I was in a large hardware store recently, gazing at the wealth of bird feeders on display. A man standing next to me with a bewildered look on his face said his wife had sent him down to buy a bird feeder. Did I know which one he should purchase? Thus began a 20 minute conversation about what kind of birds were in his yard (he didn't know), the variety of bird foods, and why this particular feeder would work for finches, that one for jays, and so on.
While the number of available feeders can be overwhelming to a new birder, the prices can be equally daunting. Like Halloween and Valentine's Day, the retail sector has turned backyard birdwaching into a major industry. It has become more about filling their bank accounts than feeding the birds, and that is just wrong.
Birds want food. They don't need, or care about, pretty little ceramic daisies or feeders designed to look like mini-mansions, complete with windows (?) and high price tags.
As long as you don't mind the neighbors asking why you have a piece of wood hanging in your tree, we have a low cost bird feeding solution for you.
Walking the dog along the riverbank one day, my husband noticed a piece of firewood lying on the ground. By the time he got home, he had mentally completed his new bird feeder design. (I've long since given up trying to figure out how his mind works...)
The wood has bark on one side so the nuthatches and woodpeckers can hang on. He drilled a series of holes in it of different widths (1/4" - 7/32"), to a depth of not more than 3/4". (Bird feeding + power tool = win win from his perspective.)
A trip to the local hardware store for some 1 1/4" screw-eyes ($1.29), and old piece of nylon cord, and we had a new bird feeder.
He then made a paste of chunky peanut butter and cornmeal, filled the holes with it, and smeared some on the bark. Designed for the birds and not its esthetic value, the birds absolutely love it.
Red-breasted Nutchatches in particular love this log, and one clever bird has even figured out how to pull the entire plug out at once, no doubt to cache it away in some other tree. I've seen up to three of them on the log at once, but wasn't quick enough with the camera.
Downy Woodpeckers are in love with this log too. They sit on it and nosh for about 10 minutes, moving from hole to hole, before flying away with undoubtedly full little tummies.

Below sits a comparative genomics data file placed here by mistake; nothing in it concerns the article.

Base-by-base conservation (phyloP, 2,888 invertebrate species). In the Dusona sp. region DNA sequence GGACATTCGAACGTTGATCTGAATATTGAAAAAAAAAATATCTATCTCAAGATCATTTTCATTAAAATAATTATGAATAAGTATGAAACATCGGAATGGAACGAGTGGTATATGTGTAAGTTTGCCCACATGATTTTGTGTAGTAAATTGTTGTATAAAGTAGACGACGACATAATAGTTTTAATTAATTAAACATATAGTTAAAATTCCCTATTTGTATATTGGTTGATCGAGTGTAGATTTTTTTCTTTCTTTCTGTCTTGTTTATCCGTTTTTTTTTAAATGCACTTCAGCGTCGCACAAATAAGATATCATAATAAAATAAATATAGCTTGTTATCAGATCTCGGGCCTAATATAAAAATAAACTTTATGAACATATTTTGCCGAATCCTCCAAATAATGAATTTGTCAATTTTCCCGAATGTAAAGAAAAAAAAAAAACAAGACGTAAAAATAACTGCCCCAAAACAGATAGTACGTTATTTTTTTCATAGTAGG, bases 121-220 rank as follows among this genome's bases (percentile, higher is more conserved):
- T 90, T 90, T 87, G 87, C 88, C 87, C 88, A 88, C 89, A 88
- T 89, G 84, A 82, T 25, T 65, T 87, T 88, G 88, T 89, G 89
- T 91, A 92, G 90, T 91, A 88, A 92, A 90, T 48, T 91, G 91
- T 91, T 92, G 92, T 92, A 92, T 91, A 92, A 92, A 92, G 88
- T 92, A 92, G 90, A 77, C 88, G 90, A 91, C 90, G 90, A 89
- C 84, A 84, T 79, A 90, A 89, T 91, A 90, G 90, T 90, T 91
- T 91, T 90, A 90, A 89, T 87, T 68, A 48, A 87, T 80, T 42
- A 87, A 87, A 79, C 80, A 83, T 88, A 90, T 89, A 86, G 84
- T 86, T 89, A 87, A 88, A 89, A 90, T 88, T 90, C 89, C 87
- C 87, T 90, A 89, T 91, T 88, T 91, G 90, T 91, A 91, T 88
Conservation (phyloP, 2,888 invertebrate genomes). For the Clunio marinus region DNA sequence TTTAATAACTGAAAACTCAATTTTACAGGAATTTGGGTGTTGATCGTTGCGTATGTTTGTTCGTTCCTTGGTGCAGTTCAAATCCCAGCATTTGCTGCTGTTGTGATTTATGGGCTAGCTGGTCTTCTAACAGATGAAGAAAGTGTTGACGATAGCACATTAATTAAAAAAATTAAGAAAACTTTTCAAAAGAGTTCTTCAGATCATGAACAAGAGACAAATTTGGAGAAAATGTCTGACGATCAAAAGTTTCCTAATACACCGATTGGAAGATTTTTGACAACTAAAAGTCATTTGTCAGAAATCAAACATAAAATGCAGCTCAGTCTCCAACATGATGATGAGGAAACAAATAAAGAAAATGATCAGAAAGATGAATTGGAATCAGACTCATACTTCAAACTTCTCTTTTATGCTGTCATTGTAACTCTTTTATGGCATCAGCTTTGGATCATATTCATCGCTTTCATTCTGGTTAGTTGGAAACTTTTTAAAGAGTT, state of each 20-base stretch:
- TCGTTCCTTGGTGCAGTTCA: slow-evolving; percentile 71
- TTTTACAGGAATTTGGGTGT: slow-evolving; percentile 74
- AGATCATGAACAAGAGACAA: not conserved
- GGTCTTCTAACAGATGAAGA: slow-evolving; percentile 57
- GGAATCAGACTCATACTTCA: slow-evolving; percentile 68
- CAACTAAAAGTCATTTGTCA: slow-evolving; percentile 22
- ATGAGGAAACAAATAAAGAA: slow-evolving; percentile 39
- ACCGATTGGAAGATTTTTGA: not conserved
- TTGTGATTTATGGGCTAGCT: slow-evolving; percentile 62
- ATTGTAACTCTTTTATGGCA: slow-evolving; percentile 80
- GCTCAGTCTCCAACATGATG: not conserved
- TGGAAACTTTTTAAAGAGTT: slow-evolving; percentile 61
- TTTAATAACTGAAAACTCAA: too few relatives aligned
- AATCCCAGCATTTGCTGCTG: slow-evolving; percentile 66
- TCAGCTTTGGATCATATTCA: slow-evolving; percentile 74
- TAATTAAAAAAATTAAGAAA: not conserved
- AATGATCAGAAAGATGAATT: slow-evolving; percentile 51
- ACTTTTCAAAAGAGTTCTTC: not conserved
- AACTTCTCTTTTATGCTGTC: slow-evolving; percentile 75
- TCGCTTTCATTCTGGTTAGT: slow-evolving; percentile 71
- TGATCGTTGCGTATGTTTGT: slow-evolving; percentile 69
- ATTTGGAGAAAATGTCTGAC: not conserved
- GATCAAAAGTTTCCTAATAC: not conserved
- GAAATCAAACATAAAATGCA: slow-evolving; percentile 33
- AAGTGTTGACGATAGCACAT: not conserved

It took the squirrels a little longer to get used to this strange object in their tree. Soon however, they were quite pleased with their new dining centre. They lick the peanut butter off the surface in no time, and just look at all those hand/feet holds!
Happy birds and squirrels aside, we hadn't counted on having to refill the holes every few days. Since the nuthatch manages to pull the whole plug out, and the squirrels virtually park themselves on the log we need to do a bit of a rethink about what we mix with the peanut butter. Or we'll probably just get used to refilling it based on the requirements of the wildlife. Black-capped Chickadees are frequent visitors, and when the Northern Flickers discover this log, we may be looking at daily refills.
Even with the refilling demands we like this feeder. No more trips to buy expensive bird food, and just to be fair, we've hung a niger sock for the redpolls and finches on the back. When the warmer weather gets here, we may even fasten an orange on the top for the orioles.
Backyard birding doesn't get any better than this - a low cost feeder, adaptable for many species and cheap to refill. It also comes with the added benefit of dealing with a gooey mess on your fingers when filling the holes - a perfect way to get children interested in bird watching!
By Pat Bumstead
By Pat Bumstead